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Column:: Legit stem cell experts in uproar over inclusion in film funded by suspect clinics

Mark Berman
Mark Berman, whose stem cell clinic chain partially funded a controversial documentary on the field, shown in a 2014 photo administering treatment to a patient.
(Raquel Dillon / AP)

If there’s anything that drives legitimate stem cell scientists up a wall, it’s their being lumped in with clinics offering unwary customers supposedly effective disease treatments through stem cell injections.

So you can understand why a documentary series titled “The Healthcare Revolution,” which is partially funded by a network of clinics that are hawking unproven therapies and are under fire from the Food and Drug Administration, has created an uproar among academic researchers.

As many as a dozen legitimate scientists have demanded the removal of interviews with them featured in the documentaries. Several say they were misled into lending their credibility to a project that promotes treatments that are scientifically unproven and could be dangerous. They were led to believe that they would be participating in a project about legitimate scientific progress in the field, complete with sober cautions that much of this work is still in its infancy.

It was pitched like it would be a ‘Nova,’ but it came out like an infomercial.
Stem cell scientist Evan Snyder
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“You have placed my interview among those of people who are charlatans and thieves,” stem cell biologist Jeanne Loring of the Scripps Research Institute in La Jolla wrote last week to Sara Sheehan, a producer of the series, in a letter republished by the California Stem Cell Report. Sheehan has apparently complied with her request to be removed from the documentary. Loring was the first scientist to sound the alarm about the series for the academic community.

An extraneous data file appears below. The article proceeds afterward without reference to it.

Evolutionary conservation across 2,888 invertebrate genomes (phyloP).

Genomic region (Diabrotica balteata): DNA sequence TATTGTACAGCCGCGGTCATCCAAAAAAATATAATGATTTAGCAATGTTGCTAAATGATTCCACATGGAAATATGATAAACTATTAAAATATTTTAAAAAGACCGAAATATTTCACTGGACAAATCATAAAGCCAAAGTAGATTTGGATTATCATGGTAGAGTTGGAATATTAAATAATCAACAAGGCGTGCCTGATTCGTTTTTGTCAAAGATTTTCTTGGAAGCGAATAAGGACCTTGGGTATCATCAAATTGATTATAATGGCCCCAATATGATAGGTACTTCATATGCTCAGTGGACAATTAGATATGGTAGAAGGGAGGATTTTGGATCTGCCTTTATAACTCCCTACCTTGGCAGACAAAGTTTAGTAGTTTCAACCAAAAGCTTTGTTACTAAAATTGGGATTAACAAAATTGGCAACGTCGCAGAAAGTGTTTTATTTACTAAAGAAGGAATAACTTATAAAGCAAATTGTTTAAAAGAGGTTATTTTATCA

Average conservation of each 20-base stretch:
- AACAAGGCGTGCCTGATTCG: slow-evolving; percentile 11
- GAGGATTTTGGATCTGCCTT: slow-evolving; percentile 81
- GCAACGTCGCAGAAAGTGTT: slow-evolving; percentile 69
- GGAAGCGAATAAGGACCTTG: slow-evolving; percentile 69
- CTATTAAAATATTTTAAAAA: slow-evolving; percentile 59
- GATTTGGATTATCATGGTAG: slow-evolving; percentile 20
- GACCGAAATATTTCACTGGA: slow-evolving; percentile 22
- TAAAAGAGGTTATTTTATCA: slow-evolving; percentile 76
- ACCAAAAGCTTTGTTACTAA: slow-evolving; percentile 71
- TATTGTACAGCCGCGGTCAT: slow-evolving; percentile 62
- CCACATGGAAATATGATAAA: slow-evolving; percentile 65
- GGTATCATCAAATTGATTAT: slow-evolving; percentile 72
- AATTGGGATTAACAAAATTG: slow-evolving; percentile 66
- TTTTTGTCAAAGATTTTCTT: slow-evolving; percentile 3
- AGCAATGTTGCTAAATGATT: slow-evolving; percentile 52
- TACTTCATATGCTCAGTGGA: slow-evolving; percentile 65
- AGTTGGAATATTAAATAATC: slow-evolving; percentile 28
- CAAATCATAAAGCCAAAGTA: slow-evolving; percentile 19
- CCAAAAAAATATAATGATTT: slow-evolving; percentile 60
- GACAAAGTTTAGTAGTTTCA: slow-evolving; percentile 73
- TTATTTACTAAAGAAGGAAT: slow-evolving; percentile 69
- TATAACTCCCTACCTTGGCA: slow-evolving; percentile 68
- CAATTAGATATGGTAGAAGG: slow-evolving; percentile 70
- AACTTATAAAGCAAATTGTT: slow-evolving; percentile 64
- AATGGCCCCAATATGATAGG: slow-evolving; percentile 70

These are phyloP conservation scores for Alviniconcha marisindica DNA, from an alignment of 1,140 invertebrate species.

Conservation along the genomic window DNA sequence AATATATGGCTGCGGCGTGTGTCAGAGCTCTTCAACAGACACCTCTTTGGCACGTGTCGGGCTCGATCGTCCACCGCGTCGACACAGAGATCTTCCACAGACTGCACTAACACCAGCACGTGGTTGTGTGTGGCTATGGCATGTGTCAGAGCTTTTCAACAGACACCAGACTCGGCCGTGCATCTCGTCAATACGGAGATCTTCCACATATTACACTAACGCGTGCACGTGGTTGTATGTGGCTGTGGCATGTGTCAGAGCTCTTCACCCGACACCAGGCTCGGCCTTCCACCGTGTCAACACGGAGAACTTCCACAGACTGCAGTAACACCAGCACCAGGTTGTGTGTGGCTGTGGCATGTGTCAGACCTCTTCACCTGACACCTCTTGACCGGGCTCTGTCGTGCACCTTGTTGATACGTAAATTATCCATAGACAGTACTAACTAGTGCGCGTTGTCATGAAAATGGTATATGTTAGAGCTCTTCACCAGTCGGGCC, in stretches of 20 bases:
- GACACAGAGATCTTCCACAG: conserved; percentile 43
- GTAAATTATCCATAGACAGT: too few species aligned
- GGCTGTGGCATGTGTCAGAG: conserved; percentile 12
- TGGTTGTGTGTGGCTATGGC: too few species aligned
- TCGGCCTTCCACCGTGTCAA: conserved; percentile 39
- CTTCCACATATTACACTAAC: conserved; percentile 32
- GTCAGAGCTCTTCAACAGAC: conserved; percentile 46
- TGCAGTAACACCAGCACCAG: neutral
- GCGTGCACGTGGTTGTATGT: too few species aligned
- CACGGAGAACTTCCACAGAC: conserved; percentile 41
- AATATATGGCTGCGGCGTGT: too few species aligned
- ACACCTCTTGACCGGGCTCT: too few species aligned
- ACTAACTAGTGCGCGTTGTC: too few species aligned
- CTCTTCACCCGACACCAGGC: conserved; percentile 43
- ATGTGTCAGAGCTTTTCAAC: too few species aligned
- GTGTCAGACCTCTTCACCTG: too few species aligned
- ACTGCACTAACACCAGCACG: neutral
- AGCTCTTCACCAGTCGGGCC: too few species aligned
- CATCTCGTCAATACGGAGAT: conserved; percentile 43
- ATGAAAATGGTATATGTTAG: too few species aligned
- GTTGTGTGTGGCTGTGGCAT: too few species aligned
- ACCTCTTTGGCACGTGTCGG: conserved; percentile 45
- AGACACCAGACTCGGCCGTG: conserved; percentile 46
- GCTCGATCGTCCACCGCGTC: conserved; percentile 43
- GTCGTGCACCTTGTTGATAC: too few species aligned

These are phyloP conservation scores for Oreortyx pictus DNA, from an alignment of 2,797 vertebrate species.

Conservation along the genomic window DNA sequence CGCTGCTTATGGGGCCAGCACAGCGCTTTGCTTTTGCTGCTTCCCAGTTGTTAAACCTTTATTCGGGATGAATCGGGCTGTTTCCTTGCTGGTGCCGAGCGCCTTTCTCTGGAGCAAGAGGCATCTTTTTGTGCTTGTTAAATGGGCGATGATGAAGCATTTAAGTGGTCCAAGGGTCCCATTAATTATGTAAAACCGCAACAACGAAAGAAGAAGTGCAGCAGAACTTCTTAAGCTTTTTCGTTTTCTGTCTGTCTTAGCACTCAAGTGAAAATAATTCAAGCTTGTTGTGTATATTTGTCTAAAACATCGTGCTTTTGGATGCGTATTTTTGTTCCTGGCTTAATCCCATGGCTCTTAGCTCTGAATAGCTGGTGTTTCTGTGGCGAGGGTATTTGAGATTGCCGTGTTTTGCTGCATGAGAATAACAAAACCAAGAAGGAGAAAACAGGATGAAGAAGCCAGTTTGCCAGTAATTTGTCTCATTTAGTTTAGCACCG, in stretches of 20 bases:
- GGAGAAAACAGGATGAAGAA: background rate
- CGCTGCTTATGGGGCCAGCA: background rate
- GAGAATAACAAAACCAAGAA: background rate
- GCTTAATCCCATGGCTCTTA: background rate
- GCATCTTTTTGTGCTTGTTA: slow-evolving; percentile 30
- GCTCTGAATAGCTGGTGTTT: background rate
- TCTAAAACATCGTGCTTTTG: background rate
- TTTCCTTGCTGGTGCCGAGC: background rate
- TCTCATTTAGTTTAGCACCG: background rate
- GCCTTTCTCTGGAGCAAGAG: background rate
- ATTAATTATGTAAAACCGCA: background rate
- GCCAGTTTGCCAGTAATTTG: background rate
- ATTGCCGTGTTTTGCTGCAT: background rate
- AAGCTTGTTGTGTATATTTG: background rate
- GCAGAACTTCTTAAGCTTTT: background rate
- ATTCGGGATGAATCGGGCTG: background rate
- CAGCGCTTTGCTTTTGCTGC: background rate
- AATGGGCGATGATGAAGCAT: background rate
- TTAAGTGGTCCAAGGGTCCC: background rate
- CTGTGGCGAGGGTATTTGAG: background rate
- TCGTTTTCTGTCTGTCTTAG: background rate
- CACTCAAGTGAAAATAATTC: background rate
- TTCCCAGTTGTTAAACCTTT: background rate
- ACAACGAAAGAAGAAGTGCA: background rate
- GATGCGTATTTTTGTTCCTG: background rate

The producers say they will honor similar requests from other researchers and from California’s stem cell research program, the California Institute for Regenerative Medicine (CIRM), whose president, Maria Millan, had been included in the documentary. The necessary changes will delay the distribution of what originally was to be a 12-episode series, which was to begin online Monday. At the moment, only two promotional clips and the opening episode can be viewed online.

The researchers say they were provided in advance only with videos of the installments in which their interviews appeared. Only after they consulted the website promoting the film did they discover that its thrust would exploit their credibility to lend legitimacy to treatments lacking any scientific validity.

“It’s a package that’s very misleading and not balanced,” says Evan Snyder of Sanford Burnham Prebys Medical Discovery Institute. “It was pitched like it would be a ‘Nova,’” he said, referring to the scientific series produced for the Public Broadcasting System, “but it came out like an infomercial.”

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Lawrence S.B. Goldstein of UC San Diego says he was led to believe the producers were making a “balanced, sober documentary.” The trailer for the series posted on its website, however, was infused with hype—“It sounded like miracle cures from stem cells are here today—‘Give us your money and we’ll fix you up,’ giving false hope to people suffering from terrible diseases.”

CIRM says it asked that Millan’s interview be removed because the series “risked giving a distorted view for anyone who saw it and … inadvertently legitimized opportunistic bad actors.”